Hillary Huffman took his family from North Carolina to western Tennessee, and from the latter locality, in 1860, to Johnson county, on account of his Union sympathies. Settling on a farm near Vienna, Mr. Huffman engaged in agricultural pursuits, and there his death occurred at about the time of the close of the Civil war. He and his wife had children as follows: John J., Catherine Elizabeth and Sarah Ellen, all of whom are deceased; George H.; Mary Ann, who died in infancy; J. C., who lives in Grand Tower, Jackson county; and Mrs. Alice Meredith, who resides in Lincoln. Nebraska.

George H. Huffman received a common school education, and when still a lad learned to operate machinery, his first employment being in his father's mill in North Carolina. In the spring of 1863 he enlisted in Company G, Fourteenth Illinois Cavalry, under Captain William Prickens and Colonel Capron, in General Sherman's army. His first service was around Knoxville, Tennessee, from whence he went to Big Shanty, Kenesaw Mountain, served around Atlanta and Macon, and participated in the famous "March to the Sea." At Mulberry Creek, Georgia, he was taken prisoner by the enemy, and was confined for eight months and seven days in various Confederate prisons. He was at the terrible place of confinement at Andersonville, and when removed to Charleston he and his fellow-prisoners suffered the dangers and agony of mind of being under the bombardment of their own troops. He was then taken to Florence, South Carolina, and eventually to Goldsboro, North Carolina, and from the latter place succeeded in making a daring escape. From eight hundred to one thousand men were under the supervision of three lines of guards, the prisoners' camp being located near a pine woods. Mr. Huffman discovered that a large pine tree had fallen over the line of the wall, and during the night climbed into the branches, and under the cover of darkness worked his way out. At nine o'clock he found himself in a ravine, and during that day managed to place three miles between himself and his pursuers. He was then hidden by Lazarus Pearson, a Quaker farmer, at whose home he remained for seven days, when he was given the Friend's exception papers, for which the good man had paid the Confederacy the sum of five hundred dollars. With Henry Preston, a fellow-refugee, to whom had been given the Quaker's son-in-law's papers, and accompanied by Pearson's two daughters, Mr. Huffman then went through the Confederate cavalry lines. Later, at Wilmington, North Carolina, with William Pickens and a Mr. Cox, Mr. Huffman was again captured with a gang of recruits, but during the next day managed to get away at Newbern, which was held by the Union forces. From thence he went to Annapolis and safety, and was sent from that point to the barracks at Camp Butler, where he was mustered out of the service in the spring of 1865. At the beginning of his career Mr. Huffman served as a scout for the Fourteenth Illinois Cavalry, the Seventh Tennessee Cavalry, the Fifth Iowa Cavalry and the Fourth Illinois. Cavalry, and while engaged in this service in Carroll county, Tennessee, received a wound in his right thigh which many years later developed into a large tumor, which it was necessary to remove.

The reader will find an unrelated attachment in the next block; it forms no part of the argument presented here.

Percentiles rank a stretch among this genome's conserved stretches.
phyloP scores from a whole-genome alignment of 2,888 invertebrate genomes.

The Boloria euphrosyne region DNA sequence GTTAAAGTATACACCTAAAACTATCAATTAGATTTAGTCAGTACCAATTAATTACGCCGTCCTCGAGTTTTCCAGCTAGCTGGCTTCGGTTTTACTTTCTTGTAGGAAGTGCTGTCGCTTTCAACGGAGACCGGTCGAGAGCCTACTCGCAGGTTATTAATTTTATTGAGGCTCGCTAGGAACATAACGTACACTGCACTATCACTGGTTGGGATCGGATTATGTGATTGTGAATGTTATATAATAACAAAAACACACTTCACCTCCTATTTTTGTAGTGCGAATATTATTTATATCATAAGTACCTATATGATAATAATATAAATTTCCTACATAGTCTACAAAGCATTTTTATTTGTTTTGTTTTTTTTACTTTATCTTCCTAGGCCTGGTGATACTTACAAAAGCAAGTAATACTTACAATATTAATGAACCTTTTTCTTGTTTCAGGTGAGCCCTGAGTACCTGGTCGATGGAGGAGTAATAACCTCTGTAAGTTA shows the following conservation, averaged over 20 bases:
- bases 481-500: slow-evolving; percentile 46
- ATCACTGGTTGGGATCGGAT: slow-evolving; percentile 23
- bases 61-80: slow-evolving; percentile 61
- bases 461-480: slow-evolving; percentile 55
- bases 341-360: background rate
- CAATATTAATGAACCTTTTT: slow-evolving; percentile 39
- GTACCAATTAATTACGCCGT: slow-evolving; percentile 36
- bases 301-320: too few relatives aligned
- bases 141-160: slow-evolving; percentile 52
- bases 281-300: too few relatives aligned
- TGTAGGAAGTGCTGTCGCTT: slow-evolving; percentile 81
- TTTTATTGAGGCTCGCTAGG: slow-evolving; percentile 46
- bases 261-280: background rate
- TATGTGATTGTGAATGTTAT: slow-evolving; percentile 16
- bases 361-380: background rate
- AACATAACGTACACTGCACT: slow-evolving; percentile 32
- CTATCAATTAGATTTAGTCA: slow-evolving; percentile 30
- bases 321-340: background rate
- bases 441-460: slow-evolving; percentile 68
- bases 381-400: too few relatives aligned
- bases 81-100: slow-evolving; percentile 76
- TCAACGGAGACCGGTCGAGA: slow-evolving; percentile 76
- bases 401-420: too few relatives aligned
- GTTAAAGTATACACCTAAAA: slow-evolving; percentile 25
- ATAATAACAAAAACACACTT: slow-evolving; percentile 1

After his gallant and faithful service Mr. Huffman returned to the occupations of peace and developed into an excellent citizen. His first employment was at the blacksmith trade, which he followed until 1869, being engaged by contractors on the Big Four Railroad at Tunnell Hill when that railroad was under construction, and there his knowledge of machinery stood him in good stead. After this he engaged in farming and the implement and farm machinery business, subsequently opening a mine at New Burnside, which he operated for three years, but sold it on the completion of the railroad, and in 1873 moved to a farm of two hundred acres located in Simpson township. In 1879 Mr. Huffman took his family to Metropolis, in order that his children might be educated under Professor Bowlby, and continued to live there until 1884, Mr. Huffman in the meantime managing his farm as well as a sawmill in Johnson county. He returned to the farm in 1884, and for a few years conducted an implement business as well as a meat and produce enterprise in Vienna, but gradually gave up his other interests as his livestock business grew, and to this he now gives the greater part of his time and attention, the farm having been sold in 1905. His livestock business now totals sixty carloads or sixty thousand dollars annually, while he does an annual business in horses and mules that amounts to fifteen thousand dollars. He owns one of the finest residence properties in Vienna, valued at three thousand five hundred dollars. On February 7, 1894, Mr. Huffman met with a serious accident, in which he lost his left arm, but he has not allowed this handicap to interfere with his business activities. A public-spirited citizen who is always ready to do his share in looking after the interests of his community, Mr. Huffman served as treasurer of Johnson county for four years, beginning in 1899. However, he has not been a seeker after the spectacular, but has kept the even tenor of his way. He has been content with the ordinary rewards of life, and thus it is that we find him today one of the few of his generation who are still able to continue the daily routine of business. He belongs to the Grand Army of the Republic, and is very popular with the comrades of Vienna post, while his religious connection is with the Methodist Episcopal church.